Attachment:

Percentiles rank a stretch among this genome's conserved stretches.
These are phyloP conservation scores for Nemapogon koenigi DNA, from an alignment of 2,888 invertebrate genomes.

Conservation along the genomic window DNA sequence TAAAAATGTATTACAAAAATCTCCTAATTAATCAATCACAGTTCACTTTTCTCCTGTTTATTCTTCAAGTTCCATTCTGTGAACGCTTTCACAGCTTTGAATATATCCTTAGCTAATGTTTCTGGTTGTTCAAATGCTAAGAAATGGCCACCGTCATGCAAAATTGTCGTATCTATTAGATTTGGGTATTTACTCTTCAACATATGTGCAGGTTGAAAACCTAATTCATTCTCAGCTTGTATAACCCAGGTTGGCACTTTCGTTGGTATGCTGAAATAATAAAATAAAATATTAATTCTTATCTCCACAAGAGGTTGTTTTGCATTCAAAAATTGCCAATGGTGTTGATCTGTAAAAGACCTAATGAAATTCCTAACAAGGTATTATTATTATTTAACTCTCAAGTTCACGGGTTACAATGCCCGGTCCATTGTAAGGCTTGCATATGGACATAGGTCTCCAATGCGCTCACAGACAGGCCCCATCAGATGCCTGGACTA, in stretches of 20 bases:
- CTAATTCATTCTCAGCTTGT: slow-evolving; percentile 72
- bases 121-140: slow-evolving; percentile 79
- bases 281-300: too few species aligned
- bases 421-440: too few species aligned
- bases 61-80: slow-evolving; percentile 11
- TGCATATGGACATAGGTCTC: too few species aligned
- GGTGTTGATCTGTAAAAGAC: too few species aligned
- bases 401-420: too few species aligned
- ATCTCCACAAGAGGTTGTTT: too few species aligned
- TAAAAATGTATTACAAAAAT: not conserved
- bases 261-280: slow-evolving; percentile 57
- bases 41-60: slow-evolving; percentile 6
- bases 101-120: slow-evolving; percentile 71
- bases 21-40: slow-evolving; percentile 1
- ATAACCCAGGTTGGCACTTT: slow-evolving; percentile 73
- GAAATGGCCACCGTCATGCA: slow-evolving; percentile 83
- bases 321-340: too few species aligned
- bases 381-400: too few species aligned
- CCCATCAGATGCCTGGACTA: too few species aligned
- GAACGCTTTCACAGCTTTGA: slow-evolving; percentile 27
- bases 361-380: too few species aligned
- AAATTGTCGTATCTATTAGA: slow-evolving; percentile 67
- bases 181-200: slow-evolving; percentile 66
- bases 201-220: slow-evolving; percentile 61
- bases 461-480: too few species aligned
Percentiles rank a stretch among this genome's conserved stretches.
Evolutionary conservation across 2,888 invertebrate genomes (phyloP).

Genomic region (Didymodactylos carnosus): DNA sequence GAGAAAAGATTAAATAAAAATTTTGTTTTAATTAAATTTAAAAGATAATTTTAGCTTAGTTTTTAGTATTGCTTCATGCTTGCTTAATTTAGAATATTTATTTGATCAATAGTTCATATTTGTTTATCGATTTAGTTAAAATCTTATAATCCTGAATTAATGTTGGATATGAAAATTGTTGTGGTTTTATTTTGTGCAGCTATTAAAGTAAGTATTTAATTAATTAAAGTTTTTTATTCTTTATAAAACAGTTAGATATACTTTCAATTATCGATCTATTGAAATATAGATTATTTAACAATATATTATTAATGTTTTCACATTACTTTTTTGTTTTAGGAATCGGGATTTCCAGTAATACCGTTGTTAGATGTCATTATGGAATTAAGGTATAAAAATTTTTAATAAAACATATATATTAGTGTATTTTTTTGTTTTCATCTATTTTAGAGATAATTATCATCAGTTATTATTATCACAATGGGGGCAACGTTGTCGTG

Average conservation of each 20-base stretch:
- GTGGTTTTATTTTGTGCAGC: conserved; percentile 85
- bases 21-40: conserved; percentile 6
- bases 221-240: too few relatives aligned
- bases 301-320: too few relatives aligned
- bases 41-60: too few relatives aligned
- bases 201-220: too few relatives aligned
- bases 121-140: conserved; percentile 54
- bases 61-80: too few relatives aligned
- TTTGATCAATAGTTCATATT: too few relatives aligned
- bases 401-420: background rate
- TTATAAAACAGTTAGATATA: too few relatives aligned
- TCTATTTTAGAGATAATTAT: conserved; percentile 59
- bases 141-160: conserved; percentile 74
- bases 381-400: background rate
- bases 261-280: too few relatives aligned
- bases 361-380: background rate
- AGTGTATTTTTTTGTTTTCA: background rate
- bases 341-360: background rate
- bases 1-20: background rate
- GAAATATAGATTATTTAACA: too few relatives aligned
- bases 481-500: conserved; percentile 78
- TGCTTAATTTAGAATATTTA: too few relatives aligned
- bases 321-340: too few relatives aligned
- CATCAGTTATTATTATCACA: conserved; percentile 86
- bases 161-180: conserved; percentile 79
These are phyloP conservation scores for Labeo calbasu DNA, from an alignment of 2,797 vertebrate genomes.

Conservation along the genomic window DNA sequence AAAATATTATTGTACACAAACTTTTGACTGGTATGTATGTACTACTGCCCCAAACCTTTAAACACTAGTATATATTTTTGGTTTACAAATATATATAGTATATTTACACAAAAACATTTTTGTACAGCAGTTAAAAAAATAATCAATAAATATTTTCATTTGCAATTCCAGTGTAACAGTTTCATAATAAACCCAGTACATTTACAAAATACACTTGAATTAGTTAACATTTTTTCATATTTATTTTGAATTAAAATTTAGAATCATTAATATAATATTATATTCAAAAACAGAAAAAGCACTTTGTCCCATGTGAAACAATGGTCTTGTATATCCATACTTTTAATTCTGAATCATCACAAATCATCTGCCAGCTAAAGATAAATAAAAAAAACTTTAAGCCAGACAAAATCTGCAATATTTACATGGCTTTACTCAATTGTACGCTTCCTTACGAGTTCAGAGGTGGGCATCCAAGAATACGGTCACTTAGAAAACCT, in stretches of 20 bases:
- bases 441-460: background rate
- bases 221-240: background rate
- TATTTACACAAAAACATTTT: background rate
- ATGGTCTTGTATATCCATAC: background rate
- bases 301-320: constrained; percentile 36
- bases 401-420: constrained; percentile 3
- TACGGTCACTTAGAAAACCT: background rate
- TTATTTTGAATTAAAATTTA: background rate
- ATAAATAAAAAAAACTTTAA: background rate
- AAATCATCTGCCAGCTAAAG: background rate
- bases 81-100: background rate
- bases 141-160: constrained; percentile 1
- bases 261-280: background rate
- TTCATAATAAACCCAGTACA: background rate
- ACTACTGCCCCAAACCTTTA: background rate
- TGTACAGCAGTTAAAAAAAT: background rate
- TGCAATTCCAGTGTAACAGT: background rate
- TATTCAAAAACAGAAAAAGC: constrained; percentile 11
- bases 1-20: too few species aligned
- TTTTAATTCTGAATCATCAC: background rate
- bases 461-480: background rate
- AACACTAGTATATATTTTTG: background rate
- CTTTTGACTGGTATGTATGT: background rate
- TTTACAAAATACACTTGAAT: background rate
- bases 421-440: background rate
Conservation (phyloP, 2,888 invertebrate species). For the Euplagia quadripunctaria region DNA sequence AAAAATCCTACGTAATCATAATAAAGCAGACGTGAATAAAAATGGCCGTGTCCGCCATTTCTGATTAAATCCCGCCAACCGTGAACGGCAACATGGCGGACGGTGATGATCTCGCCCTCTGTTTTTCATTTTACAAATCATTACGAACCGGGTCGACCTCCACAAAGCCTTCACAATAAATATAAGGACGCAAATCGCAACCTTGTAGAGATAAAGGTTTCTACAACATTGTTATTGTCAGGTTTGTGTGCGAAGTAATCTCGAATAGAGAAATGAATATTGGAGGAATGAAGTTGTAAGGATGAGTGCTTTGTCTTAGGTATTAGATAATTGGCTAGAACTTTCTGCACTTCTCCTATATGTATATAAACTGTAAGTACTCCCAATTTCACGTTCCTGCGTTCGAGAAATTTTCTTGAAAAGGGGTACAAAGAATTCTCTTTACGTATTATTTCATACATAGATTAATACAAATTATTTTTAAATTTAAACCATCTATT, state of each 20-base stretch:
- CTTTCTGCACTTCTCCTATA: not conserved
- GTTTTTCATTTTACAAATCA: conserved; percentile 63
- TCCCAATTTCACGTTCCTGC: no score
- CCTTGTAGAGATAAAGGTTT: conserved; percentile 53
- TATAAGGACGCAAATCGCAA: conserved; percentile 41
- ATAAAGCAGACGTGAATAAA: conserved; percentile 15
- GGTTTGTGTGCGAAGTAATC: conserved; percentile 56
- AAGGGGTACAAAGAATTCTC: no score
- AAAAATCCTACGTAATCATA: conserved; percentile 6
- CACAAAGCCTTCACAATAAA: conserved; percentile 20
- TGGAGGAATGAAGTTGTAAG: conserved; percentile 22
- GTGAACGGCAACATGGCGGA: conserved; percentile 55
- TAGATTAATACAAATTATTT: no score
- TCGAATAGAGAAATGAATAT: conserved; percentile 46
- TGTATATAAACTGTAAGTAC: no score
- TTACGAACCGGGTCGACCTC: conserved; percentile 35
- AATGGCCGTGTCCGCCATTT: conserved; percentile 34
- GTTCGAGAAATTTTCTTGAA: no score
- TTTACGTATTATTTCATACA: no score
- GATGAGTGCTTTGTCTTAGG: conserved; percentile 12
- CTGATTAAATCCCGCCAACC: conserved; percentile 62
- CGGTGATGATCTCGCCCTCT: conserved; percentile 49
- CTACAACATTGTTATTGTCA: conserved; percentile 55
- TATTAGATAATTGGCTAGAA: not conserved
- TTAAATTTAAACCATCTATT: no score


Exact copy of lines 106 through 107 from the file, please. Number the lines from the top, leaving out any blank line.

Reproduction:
- CTGATTAAATCCCGCCAACC: conserved; percentile 62
- CGGTGATGATCTCGCCCTCT: conserved; percentile 49